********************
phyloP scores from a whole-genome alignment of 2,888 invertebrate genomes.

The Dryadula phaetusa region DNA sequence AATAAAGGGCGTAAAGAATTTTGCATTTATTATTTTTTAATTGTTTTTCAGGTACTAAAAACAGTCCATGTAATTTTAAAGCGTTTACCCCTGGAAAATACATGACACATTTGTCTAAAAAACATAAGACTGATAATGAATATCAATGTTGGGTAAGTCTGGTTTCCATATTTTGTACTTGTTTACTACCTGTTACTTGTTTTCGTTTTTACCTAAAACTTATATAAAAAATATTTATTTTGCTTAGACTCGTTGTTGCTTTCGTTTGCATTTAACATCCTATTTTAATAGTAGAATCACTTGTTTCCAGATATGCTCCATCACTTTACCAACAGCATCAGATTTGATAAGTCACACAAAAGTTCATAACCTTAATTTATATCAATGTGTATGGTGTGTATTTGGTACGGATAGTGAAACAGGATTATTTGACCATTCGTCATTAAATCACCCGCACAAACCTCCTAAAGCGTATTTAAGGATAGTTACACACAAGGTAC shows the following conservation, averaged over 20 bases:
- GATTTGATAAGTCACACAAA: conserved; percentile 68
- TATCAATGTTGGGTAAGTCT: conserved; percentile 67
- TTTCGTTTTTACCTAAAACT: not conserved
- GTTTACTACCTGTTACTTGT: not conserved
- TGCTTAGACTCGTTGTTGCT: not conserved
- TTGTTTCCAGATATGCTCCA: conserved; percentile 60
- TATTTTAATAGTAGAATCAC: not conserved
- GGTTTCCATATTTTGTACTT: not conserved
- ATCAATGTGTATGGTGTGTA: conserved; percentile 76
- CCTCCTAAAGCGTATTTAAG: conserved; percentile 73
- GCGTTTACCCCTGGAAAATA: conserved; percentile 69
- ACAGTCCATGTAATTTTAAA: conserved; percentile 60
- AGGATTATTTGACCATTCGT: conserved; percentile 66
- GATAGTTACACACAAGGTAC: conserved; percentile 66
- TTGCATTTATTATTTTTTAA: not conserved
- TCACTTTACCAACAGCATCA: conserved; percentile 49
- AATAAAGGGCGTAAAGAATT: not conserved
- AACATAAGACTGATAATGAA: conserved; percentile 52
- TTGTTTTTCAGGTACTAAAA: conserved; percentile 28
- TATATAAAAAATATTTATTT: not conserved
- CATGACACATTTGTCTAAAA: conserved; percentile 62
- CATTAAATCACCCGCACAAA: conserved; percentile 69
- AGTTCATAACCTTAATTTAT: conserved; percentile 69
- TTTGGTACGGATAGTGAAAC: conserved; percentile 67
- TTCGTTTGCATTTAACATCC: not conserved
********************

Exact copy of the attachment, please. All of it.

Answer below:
phyloP scores from a whole-genome alignment of 2,888 invertebrate genomes.

The Dryadula phaetusa region DNA sequence AATAAAGGGCGTAAAGAATTTTGCATTTATTATTTTTTAATTGTTTTTCAGGTACTAAAAACAGTCCATGTAATTTTAAAGCGTTTACCCCTGGAAAATACATGACACATTTGTCTAAAAAACATAAGACTGATAATGAATATCAATGTTGGGTAAGTCTGGTTTCCATATTTTGTACTTGTTTACTACCTGTTACTTGTTTTCGTTTTTACCTAAAACTTATATAAAAAATATTTATTTTGCTTAGACTCGTTGTTGCTTTCGTTTGCATTTAACATCCTATTTTAATAGTAGAATCACTTGTTTCCAGATATGCTCCATCACTTTACCAACAGCATCAGATTTGATAAGTCACACAAAAGTTCATAACCTTAATTTATATCAATGTGTATGGTGTGTATTTGGTACGGATAGTGAAACAGGATTATTTGACCATTCGTCATTAAATCACCCGCACAAACCTCCTAAAGCGTATTTAAGGATAGTTACACACAAGGTAC shows the following conservation, averaged over 20 bases:
- GATTTGATAAGTCACACAAA: conserved; percentile 68
- TATCAATGTTGGGTAAGTCT: conserved; percentile 67
- TTTCGTTTTTACCTAAAACT: not conserved
- GTTTACTACCTGTTACTTGT: not conserved
- TGCTTAGACTCGTTGTTGCT: not conserved
- TTGTTTCCAGATATGCTCCA: conserved; percentile 60
- TATTTTAATAGTAGAATCAC: not conserved
- GGTTTCCATATTTTGTACTT: not conserved
- ATCAATGTGTATGGTGTGTA: conserved; percentile 76
- CCTCCTAAAGCGTATTTAAG: conserved; percentile 73
- GCGTTTACCCCTGGAAAATA: conserved; percentile 69
- ACAGTCCATGTAATTTTAAA: conserved; percentile 60
- AGGATTATTTGACCATTCGT: conserved; percentile 66
- GATAGTTACACACAAGGTAC: conserved; percentile 66
- TTGCATTTATTATTTTTTAA: not conserved
- TCACTTTACCAACAGCATCA: conserved; percentile 49
- AATAAAGGGCGTAAAGAATT: not conserved
- AACATAAGACTGATAATGAA: conserved; percentile 52
- TTGTTTTTCAGGTACTAAAA: conserved; percentile 28
- TATATAAAAAATATTTATTT: not conserved
- CATGACACATTTGTCTAAAA: conserved; percentile 62
- CATTAAATCACCCGCACAAA: conserved; percentile 69
- AGTTCATAACCTTAATTTAT: conserved; percentile 69
- TTTGGTACGGATAGTGAAAC: conserved; percentile 67
- TTCGTTTGCATTTAACATCC: not conserved